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The King Of California
J.G. Boswell and the Making of A Secret American Empire
By Mark Arax
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J.G. Boswell was the biggest farmer in America. He built a secret empire while thumbing his nose at nature, politicians, labor unions and every journalist who ever tried to lift the veil on the ultimate “factory in the fields.” The King of California is the previously untold account of how a Georgia slave-owning family migrated to California in the early 1920s,drained one of America ‘s biggest lakes in an act of incredible hubris and carved out the richest cotton empire in the world. Indeed, the sophistication of Boswell ‘s agricultural operation -from lab to field to gin — is unrivaled anywhere.
Much more than a business story, this is a sweeping social history that details the saga of cotton growers who were chased from the South by the boll weevil and brought their black farmhands to California. It is a gripping read with cameos by a cast of famous characters, from Cecil B. DeMille to Cesar Chavez.
What the Critics Say About
The King of California
"A passionate, fair-minded, thought-provoking and groundbreaking book" One of the 10 best nonfiction books of the year
—Los Angeles Times
"[A] landmark and entertaining book"
One of the 10 best books of the year
—The San Francisco Chronicle
"A tour de force. . .told with unflinching clarity"
—The Seattle Times
A remarkably detailed and eye-opening portrait"
—The Washington Post
"[A] mediculous narrative"
—The New Yorker
"A rollicking tale. . . Mark Arax and Rick Wartzman have discovered a throwback to the days of robber-baron capitalism. In an alluring and fascinating account. . .they do for agribusiness what A. J. Liebling did over 40 years ago for Earl Long and Louisiana politics"
—Raleigh News & Observer
"Time will show it will be a classic"
(quoting author and historian Kevin Starr)
"As drama, The King of California is positively gripping. The narrative is tight, brilliantly conceived, fast paced and, simply put, nearly impossible to put down"
—Business History Rrview
"For readers seeking a weave od corporate history, family biography and insight into the devil's bargain Americans ahve made with big agriculture, there is no more colorful a tale than The King of California"
—The Chicago Tribune
"Excellent. . .It is perhaps the best treatment of the history and influence of corporate agribusiness on water and labor issues, the environment and how these issues have historically impacted on the Western political landscape since McWilliams' Factories in the Field"
"While this tale is highly readable and entertaining, the authors have left barely a stone untouched in researching their topic. This is at once a work of analytical journalism and exhaustive scholarship"
—San Jose Mercury News
"[A] remarkable story. . .it has that feel of authenticity that only comes with show leather"
"Many stories, all rolled into one epic. . .Written in a lively style that matches the bigger-than-life qualities of its subject"
"I call it the nonfiction Grapes of Wrath"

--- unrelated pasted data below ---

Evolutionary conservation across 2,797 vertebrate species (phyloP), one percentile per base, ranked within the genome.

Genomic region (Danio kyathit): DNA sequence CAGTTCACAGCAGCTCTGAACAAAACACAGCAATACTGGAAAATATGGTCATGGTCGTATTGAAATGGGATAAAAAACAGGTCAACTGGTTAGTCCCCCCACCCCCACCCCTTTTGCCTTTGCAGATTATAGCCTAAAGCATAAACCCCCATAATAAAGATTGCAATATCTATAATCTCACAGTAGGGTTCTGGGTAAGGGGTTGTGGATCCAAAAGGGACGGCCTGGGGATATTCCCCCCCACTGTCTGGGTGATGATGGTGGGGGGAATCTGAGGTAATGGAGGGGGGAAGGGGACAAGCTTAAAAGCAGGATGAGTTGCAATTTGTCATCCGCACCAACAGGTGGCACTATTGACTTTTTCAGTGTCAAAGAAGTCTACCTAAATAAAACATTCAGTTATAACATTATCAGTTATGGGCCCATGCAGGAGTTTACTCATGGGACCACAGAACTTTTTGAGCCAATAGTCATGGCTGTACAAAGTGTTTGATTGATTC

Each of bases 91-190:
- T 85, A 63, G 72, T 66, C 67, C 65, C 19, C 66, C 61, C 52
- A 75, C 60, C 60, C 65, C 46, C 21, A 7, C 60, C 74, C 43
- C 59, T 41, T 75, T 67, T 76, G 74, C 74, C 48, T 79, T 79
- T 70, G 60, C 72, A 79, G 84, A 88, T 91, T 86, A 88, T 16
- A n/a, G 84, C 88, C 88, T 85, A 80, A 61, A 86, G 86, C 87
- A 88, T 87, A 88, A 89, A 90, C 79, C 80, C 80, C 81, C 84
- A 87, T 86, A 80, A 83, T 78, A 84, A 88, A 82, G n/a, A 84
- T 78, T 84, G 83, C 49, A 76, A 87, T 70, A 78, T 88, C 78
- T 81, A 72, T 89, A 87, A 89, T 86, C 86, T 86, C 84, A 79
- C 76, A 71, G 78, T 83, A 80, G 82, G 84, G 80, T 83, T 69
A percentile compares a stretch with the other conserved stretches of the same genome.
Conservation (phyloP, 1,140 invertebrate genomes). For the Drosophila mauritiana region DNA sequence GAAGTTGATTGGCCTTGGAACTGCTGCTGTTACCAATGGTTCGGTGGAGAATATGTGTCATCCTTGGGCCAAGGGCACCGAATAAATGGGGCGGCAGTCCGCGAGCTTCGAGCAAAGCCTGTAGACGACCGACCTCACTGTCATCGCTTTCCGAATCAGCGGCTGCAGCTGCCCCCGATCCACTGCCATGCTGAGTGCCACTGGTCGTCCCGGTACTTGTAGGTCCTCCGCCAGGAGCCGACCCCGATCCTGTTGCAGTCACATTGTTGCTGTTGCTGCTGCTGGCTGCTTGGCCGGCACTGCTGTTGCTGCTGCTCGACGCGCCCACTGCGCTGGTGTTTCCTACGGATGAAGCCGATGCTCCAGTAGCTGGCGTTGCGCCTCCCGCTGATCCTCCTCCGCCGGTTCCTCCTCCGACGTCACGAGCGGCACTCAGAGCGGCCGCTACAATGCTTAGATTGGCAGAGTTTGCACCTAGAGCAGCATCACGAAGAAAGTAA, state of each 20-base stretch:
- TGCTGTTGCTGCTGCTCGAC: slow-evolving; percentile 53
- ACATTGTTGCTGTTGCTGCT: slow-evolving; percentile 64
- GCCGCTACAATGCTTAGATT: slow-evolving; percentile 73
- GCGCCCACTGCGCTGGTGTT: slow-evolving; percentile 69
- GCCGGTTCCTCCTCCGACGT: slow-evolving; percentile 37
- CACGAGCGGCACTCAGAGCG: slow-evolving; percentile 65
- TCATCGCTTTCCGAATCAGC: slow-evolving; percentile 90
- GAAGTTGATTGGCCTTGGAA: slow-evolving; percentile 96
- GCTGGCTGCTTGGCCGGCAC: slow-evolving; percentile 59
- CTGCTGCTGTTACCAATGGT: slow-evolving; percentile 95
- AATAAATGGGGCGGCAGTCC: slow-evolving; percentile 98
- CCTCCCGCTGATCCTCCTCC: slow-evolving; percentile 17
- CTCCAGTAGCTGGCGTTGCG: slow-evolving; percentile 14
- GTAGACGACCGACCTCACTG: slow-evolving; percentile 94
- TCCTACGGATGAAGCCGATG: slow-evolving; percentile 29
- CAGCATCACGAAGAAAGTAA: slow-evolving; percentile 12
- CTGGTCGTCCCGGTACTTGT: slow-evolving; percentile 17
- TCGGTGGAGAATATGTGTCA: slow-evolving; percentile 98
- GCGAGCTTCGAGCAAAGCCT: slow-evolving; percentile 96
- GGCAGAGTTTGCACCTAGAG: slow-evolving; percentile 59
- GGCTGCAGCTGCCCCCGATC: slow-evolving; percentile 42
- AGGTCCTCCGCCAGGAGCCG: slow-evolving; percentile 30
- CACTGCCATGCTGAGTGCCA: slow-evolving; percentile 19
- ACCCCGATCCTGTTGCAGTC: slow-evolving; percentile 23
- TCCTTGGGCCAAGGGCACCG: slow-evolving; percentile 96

"Masterful reporting, invigorating narrative, a deep understanding of California and how it works—this is a flat-out wonderful book about growing cotton and making a fortune in the San Joaquin"
"A driving, thumping, lively, smart and savvy revelation of the Wild West empire of cotton—cotton!—in California, of all places. Who knew? Arax and Wartzman have written a powerful book and written it beautifully"
"Money. Politics. Hubris. Murder. This story has it all. And the thing of it is, it's all true. So richly reported. Such masterful storytelling. It kept me up nights. The King of California is epic in scope, a bird's-eye view of one individual's pursuit of the American dream, and the lives and land destroyed in the wake of that quest"
Copyright © 2003 by Mark Arax and Rick Wartzman
Published in the United States by PublicAffairs™, a member of the Perseus Books Group.
All rights reserved.
Printed in the United States of America.
No part of this book may be reproduced in any manner whatsoever without
written permission except in the case of brief quotations embodied in critical articles and reviews. For information, address PublicAffairs, 250 West 57th Street, Suite 1321,
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Book design by Jane Raese Set in 10-point Utopia
Library of Congress Cataloging-in-Publication Data Arax, Mark, 1956–
Wartzman, Rick, 1965–
The king of California: J. G. Boswell and the making of a secret American empire/ Mark Arax and Rick Wartzman.
Includes bibliographical references (p. ) and index.
1. Boswell, James Griffin. 2. Boswell family. 3. Pioneers—California—San Joaquin Valley—Biography. 4. Cotton farmers—California—San Joaquin Valley—Biography.
5. Businessmen—California—San Joaquin Valley—Biography. 6. San Joaquin Valley (Calif.)—History—20th century. 7. Cotton growing—California—San Joaquin Valley— History—20th century. 8. Agricultural industries—California—San Joaquin Valley— History—20th century. 9. San Joaquin Valley (Calif.)—Economic conditions—20th century. 10. San Joaquin Valley (Calif.)—Biography. I. Wartzman, Rick. II. Title. F868.S173 A73 2003
10 9 8 7 6 5 4 3 2 1
For Coby, for being a writer's wife.
For Randye, because I love you madly.
What the Critics Say About
The King of California
The Cotton Kingdom
The Little Sahara
The Lake of the Tules
The Little Kingdom of Kings
White Gold, Black Faces
River of Empire
Lobbyists, Politicians, Payola
The View from the Forty-sixth Floor
Death in the Homeland Canal